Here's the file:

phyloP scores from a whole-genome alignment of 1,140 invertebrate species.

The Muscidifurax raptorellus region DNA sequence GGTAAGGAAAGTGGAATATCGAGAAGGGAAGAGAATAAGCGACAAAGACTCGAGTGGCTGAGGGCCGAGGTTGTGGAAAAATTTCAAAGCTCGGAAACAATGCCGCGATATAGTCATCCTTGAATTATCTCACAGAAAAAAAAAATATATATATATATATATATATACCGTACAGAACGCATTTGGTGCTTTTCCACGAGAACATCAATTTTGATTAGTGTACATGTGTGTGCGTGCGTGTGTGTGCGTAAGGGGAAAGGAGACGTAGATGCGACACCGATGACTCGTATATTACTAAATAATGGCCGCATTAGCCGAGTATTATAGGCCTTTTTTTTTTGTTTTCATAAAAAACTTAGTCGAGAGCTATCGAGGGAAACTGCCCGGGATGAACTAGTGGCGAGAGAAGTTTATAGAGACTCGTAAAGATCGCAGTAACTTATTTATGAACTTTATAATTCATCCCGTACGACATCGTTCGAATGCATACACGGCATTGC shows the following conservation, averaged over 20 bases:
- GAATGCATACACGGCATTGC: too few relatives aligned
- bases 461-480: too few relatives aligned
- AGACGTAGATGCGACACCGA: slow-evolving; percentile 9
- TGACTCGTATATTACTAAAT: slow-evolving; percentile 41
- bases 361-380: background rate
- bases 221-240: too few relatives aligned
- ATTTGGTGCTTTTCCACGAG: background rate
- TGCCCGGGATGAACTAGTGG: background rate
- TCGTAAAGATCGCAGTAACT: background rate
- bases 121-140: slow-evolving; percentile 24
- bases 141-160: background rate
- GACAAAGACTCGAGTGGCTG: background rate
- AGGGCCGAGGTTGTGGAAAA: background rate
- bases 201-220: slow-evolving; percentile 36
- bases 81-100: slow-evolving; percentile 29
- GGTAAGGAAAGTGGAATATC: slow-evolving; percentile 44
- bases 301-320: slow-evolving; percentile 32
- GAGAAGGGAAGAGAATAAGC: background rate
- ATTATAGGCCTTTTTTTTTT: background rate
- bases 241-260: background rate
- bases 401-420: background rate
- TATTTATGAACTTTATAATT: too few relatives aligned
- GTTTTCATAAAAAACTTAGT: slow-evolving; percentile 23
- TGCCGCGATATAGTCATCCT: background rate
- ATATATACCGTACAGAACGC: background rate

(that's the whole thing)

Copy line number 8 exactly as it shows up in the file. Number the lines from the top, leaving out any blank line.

- bases 221-240: too few relatives aligned